Tonight I sat down and watched episode two of Netflix's Original Series 'The OA', and I'm going over the details of Prairie's story, what we learn about French and Buck, and the performances of a couple of the actors in this pokey little review!
THE GIRL WITH THREE NAMES
We are in night two of my watch and review of the Netflix original series ‘The OA’ and obviously, the second episode ‘New Colossus’ is the topic of the evening
In this episode we actually learn how Prairie / The OA / Nina ended up with the Johnsons, her father smuggled her out of Russia to a boarding school for the blind in America, with her aunt (his sister-in-law) being her guardian. When he died, and there was no money to keep her in the school she went to live with her aunt who from what I saw ran ‘black market baby’ operation, and one day the Johnsons came to ‘buy’ a baby, Nancy saw Nina, saw that she was special and she and Able ‘bought’ her instead. Damn that feels wrong to type. Prairie’s dreams / premonitions lead to sleep walking activities, as she knows / felt they were messages from her father and she ended up being medicated for 13 years.
On her 21st birthday she went to the one place in America where she knew she would find her father because of her dreams, a ‘colossus surrounded by water’… the Statue of Liberty… and while she didn’t find him… she did meet the man that would change her life… Dr. Hap, who heard her play her violin in a crowded Subway, drawn to her… realizing that she had a near-death experience, and has been working to study it, because one day while in the ER as an anesthesiologist he ‘heard’ a ‘swosh’ from the patient as if something was leaving and returning… he sweet talks Prairie into letting him study her… he takes her to his lab somewhere in the middle of no where and locks her in a cage… and this is where she meets Homer.
Now it’s hard to judge Prairie for her actions, as her NED has effected and responding to her dreams / premonitions makes sense, and obviously something ‘bad’ had to happen, so getting these details of the how, the who and the why just makes sense. She’s hopeful and has her beliefs, so it may make her look ‘idiotic’ for the sake of the story she’s relaying to Steven, Buck, French, Jesse and Ms Broderick-Allen, its her being totally honest about what happened.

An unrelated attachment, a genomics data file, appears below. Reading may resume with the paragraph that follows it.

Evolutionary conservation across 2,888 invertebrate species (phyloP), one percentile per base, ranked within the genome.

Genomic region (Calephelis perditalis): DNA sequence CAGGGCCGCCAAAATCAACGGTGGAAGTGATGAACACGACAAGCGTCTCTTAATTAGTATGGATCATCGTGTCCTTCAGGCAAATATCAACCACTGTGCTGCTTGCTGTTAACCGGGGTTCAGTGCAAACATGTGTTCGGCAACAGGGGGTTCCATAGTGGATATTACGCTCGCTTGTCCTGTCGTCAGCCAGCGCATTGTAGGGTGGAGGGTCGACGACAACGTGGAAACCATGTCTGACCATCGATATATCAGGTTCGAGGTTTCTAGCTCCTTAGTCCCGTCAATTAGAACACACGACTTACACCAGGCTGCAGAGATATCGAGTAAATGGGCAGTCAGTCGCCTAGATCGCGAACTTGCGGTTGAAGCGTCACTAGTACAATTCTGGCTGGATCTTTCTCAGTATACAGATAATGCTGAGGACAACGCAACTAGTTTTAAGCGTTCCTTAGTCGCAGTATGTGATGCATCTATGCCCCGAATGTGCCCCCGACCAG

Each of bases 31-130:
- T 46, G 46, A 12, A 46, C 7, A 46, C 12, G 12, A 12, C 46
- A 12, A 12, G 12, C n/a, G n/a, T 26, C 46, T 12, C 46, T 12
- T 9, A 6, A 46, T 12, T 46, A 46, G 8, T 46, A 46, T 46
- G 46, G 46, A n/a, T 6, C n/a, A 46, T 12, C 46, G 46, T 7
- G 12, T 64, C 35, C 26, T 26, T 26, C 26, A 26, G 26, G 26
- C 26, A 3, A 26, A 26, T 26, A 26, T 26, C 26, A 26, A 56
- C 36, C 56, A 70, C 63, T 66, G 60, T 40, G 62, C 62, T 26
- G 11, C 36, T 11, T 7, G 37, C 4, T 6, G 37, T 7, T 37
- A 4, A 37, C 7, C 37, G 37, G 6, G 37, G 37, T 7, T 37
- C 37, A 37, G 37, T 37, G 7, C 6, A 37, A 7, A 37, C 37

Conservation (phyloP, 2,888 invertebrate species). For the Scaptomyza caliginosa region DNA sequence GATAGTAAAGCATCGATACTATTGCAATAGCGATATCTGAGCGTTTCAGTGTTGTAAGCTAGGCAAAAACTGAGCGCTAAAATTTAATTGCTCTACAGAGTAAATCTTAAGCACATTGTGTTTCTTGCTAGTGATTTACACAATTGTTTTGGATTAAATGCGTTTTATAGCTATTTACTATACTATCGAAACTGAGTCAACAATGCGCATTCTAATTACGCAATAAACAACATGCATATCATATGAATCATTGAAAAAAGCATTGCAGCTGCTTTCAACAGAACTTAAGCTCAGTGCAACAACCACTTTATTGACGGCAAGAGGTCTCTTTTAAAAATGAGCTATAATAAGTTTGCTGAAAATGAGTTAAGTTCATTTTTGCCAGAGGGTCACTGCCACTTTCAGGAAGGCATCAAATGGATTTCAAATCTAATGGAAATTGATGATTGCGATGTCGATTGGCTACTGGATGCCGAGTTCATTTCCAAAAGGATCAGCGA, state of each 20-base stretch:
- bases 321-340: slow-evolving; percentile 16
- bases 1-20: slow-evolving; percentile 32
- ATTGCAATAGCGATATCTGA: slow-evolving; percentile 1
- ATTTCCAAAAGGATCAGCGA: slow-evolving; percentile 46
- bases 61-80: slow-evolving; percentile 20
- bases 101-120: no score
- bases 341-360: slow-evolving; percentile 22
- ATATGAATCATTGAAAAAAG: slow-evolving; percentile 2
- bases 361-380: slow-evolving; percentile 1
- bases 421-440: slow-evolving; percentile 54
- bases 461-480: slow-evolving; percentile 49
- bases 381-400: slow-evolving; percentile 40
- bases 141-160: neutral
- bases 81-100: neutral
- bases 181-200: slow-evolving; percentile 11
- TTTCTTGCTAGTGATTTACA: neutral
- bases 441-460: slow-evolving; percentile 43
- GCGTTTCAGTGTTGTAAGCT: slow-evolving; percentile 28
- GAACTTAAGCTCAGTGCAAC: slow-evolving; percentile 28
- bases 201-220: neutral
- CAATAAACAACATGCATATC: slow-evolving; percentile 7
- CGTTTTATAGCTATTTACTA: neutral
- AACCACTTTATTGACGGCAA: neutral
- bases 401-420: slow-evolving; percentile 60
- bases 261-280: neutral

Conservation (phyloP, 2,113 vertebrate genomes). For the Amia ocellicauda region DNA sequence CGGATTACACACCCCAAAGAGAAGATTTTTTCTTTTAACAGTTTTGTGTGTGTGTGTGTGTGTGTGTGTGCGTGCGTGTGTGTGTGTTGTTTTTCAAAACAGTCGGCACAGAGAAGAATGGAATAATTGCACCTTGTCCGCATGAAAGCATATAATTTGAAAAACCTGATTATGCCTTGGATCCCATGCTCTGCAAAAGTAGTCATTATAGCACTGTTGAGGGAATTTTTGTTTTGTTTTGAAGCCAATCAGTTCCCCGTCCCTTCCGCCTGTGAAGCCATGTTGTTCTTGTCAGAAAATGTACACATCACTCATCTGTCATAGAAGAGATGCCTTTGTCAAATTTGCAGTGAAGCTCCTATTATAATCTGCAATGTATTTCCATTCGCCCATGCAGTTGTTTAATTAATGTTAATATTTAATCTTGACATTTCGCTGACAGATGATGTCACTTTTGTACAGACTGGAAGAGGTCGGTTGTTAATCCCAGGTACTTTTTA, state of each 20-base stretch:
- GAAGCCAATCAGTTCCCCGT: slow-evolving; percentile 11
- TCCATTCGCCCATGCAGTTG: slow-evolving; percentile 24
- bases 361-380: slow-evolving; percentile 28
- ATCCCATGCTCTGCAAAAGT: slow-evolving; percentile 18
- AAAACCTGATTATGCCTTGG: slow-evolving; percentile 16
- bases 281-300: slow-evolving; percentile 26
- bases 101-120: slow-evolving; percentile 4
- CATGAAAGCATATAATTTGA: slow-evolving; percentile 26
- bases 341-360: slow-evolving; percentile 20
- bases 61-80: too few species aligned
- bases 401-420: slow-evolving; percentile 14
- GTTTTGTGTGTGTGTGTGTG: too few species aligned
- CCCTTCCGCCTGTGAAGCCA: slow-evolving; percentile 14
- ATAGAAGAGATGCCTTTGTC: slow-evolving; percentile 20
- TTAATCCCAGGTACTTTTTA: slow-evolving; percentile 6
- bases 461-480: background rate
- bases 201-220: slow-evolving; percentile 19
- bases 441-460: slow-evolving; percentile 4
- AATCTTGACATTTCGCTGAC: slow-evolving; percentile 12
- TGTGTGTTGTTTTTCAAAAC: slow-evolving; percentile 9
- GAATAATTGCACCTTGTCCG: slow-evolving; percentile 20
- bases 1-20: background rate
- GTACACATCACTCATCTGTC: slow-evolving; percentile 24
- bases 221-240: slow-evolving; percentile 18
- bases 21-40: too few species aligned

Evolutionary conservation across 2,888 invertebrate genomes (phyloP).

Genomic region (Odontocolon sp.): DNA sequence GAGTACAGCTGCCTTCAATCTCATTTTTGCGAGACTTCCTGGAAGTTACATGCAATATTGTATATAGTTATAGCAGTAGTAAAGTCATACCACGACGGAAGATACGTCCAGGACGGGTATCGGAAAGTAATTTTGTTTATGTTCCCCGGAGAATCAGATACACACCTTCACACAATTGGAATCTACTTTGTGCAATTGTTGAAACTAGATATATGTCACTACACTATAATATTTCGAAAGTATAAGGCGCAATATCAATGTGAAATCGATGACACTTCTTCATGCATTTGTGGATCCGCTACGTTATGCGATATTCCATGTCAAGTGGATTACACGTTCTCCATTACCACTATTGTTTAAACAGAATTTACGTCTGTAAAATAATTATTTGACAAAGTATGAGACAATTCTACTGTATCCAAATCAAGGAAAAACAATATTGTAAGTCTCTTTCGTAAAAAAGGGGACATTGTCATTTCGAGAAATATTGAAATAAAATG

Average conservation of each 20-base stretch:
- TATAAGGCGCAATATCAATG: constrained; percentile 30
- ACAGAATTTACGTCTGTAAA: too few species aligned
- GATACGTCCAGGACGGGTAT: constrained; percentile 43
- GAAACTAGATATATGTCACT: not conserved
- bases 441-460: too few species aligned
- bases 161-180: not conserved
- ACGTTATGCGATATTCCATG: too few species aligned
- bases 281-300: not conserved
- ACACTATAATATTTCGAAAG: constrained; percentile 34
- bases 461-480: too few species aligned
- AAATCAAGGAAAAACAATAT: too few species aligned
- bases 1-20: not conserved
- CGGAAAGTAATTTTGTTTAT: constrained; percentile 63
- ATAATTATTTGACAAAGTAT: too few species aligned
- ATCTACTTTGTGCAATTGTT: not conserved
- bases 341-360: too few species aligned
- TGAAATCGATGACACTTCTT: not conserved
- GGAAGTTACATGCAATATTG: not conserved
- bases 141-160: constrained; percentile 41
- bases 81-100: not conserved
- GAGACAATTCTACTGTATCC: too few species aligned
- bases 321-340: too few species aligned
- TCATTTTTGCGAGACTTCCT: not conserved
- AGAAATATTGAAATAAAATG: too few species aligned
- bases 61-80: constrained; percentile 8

Now we don’t get much out Steve this time out, but it’s clear Buck, French and Jesse are in need of some help that Prairie saw that he and Broderick-Allen needed. French is time-bomb ready to go off, he’s pushing hard to get a scholarship, having to be perfect due to situations as home, he’s getting a supply of something from Steven (possible cocaine) and he has to do everything on his own, so he’s in the group because of possibly to rely / trust in others. Buck is rather interesting, his / her actor Ian Alexander (according to IMDB) is a transgender male, so that relays to the character who is getting ‘testosteron’ from Steven. Both character seem to have the caught between ‘two worlds’ dynamic, of what they want to be and what they are.
Now lets talk about performances, and what stood out to me was Zoey Todorovsky who played young Nina, and I feel like an idiot about not talking about her yesterday. Considering the range of emotions and scenes she has, much like Brit Marling who plays the older-counterpart, little Zoey makes you brings forth emotion of her situation, with her dialog delivery and her body language. This is a credit to her natural ability, the director and those who helped guide her through her scenes, and right now I can’t think of another actor who of the same age that could do that.
Jason Isaacs (know for his roles in the Harry Potter films, the show Brotherhood) as Dr. Hap certainly got across that his character is way off center, clearly obsessed with his work and even though we are told that he’s not a good dude, he comes across as likeable when he encounters Prairie in the subway, and I was certainly lured into a false sense of security with how charming the character was presented.